Hospitals Are Rationing COVID Pills, Infusions as Cases Rise

The situation is reminiscent of the first part of the pandemic, when personal protective equipment and ventilators were scarce.

“I get sick when I go home at night because it makes me feel like deciding, with this limited resource, who to get it,” Dr. Christian Rammers, an infectious disease specialist at the Centers for Family Health San Diego, a network of clinics for low-income people, the paper reported.

He added that Ramers Clinics have had to turn away from most – about 90% – of the hundreds of people calling daily in search of the COVID treatments they are eligible for.

“It’s devastating to tell these patients, ‘Sorry, we can’t do anything for you, we have to save this drug only for our most severely immunocompromised,'” Erin McCreary, an infectious disease pharmacist at the University of Pittsburgh Medical Center, said. times.

Monoclonal antibodies, administered intravenously, were the primary treatment for newly infected patients. However, the two most common types do not seem to keep Omicron at bay.

A monoclonal antibody effective against Omicron, manufactured by GlaxoSmithKline and Vir Biotechnology, is limitedly available. The federal government has only ordered about 450,000 courses of treatment times mentioned. The United States did not immediately request supplies of this treatment when it was authorized last May because it already had a large supply of other antibody treatments.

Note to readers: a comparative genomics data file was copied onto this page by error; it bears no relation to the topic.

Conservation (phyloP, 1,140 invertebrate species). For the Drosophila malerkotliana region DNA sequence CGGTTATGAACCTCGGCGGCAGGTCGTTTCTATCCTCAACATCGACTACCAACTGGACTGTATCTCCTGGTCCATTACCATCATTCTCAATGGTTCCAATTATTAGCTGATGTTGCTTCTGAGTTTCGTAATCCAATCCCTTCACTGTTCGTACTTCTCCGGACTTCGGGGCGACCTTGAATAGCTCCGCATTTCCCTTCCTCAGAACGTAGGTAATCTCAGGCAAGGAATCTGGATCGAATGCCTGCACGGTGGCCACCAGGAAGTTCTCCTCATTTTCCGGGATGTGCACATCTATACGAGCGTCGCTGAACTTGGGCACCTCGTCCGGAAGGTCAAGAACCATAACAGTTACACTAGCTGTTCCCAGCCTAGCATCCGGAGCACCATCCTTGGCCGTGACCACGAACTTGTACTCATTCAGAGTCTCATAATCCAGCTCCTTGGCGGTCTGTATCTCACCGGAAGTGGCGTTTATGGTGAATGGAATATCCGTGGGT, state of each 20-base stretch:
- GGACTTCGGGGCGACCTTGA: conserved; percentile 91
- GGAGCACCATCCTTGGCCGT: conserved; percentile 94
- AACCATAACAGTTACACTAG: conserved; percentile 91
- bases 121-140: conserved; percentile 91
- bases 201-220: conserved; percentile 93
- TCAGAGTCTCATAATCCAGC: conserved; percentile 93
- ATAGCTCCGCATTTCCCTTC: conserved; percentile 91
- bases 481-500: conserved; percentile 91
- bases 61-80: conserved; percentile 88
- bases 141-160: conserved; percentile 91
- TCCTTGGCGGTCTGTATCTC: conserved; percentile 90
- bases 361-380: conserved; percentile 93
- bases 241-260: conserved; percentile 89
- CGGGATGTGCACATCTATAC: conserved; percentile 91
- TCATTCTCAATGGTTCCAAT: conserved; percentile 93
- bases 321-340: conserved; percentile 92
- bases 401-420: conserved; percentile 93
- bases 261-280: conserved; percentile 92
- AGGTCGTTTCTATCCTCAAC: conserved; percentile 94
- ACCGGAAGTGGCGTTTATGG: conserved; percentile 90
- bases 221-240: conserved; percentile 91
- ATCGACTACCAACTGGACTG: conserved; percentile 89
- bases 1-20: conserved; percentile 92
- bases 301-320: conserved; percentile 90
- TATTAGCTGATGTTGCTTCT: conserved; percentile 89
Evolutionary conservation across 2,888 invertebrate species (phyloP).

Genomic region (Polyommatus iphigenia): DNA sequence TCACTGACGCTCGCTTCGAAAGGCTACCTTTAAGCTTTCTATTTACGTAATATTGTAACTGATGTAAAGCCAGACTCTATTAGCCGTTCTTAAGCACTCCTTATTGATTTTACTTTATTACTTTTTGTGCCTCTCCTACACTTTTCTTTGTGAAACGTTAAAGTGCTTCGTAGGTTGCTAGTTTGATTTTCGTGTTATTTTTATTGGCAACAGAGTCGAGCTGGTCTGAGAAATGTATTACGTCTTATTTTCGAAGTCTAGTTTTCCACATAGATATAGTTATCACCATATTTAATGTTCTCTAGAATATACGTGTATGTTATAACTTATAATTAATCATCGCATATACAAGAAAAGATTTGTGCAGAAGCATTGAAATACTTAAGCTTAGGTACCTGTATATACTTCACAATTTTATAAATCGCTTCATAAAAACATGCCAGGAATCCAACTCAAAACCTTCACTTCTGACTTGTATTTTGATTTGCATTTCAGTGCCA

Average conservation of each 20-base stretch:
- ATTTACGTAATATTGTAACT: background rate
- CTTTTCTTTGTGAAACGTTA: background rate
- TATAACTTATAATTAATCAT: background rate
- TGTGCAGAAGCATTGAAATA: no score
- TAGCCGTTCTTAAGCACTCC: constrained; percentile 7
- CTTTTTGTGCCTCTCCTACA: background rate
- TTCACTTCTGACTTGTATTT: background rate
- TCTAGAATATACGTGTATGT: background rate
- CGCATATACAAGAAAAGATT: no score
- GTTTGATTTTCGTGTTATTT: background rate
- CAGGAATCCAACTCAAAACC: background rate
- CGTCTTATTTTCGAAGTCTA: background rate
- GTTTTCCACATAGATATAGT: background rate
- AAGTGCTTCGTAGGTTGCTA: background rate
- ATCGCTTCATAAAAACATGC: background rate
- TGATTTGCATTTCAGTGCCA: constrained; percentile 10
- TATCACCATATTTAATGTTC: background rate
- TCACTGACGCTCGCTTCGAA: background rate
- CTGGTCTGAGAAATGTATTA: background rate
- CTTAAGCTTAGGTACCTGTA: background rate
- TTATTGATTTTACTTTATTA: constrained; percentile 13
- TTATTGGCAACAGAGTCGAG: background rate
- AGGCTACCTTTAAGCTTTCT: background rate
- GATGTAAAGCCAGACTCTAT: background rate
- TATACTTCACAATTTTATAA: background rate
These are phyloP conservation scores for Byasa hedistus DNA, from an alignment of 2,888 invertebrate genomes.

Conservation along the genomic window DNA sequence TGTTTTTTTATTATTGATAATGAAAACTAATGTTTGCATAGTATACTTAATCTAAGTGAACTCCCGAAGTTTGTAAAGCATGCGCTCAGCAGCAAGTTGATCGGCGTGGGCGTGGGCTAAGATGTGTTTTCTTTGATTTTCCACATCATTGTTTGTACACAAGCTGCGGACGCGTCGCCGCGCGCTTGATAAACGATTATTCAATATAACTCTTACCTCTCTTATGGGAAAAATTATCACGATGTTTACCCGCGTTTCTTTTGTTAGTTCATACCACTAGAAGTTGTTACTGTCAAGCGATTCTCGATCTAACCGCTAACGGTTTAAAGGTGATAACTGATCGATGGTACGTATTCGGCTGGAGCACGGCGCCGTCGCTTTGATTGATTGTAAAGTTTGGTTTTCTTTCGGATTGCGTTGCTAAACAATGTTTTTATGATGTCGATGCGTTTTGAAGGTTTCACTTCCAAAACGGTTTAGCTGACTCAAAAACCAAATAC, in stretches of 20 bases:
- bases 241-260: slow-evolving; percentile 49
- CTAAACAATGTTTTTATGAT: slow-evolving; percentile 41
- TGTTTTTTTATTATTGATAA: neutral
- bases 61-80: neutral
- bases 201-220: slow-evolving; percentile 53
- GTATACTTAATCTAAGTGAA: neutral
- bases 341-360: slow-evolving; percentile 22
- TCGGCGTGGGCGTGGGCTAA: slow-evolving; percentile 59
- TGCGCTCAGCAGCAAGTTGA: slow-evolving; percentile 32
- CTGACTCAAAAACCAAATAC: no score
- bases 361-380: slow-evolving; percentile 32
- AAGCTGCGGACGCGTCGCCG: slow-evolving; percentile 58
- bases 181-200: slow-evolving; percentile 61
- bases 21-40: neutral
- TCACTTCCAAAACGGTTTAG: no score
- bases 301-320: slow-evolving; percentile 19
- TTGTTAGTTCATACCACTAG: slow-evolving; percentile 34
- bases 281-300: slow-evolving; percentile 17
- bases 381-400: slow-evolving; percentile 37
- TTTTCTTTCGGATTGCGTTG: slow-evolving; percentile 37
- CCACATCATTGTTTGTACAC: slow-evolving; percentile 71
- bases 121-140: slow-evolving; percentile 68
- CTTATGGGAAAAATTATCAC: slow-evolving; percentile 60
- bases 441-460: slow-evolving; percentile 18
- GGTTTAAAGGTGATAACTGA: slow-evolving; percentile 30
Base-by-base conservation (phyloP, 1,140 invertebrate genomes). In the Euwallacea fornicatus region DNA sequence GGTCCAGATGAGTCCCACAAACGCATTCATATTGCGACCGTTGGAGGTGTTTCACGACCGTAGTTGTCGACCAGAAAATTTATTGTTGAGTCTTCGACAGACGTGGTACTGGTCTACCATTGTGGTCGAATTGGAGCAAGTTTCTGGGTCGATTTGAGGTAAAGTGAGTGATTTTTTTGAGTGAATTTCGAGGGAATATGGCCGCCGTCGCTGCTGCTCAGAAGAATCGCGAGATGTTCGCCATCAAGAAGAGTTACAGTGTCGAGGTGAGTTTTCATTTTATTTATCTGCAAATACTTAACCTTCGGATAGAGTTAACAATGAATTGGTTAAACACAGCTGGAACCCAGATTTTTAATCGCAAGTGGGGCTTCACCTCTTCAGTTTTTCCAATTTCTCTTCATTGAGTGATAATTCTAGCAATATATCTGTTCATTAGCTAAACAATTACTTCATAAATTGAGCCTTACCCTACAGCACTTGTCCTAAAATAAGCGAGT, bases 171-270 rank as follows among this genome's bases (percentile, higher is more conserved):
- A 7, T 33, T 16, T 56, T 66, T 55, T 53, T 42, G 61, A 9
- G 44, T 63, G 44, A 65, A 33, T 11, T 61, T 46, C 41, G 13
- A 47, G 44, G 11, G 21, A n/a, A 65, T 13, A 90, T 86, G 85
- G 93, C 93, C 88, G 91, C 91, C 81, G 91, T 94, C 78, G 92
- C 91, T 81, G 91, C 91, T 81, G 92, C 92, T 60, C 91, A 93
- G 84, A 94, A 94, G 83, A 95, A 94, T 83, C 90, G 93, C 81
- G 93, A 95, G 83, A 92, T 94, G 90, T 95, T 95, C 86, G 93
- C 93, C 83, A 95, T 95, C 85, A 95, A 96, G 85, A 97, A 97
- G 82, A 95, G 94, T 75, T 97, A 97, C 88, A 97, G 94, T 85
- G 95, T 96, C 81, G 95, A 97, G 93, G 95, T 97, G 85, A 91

Meanwhile, Paxlovid is a new, powerful antiviral pill from Pfizer that was approved by the U.S. Food and Drug Administration two weeks ago. But supplies of this drug are also scarce. The Baxolvid supply won’t be plentiful until April, although the Biden administration doubled its demand this week. Large quantities of the treatment are only now available because it takes eight months to produce the pills times mentioned.

Some providers’ focus is now on using these limited medications to help people who have compromised immune systems or who haven’t been vaccinated.

Patrick Creighton, 48, a sports radio host in Katy, Texas, came in with COVID during the holidays and was able to get some Paxlovid pills, but it took him two telehealth visits and 19 calls to pharmacies before he had it on hand.

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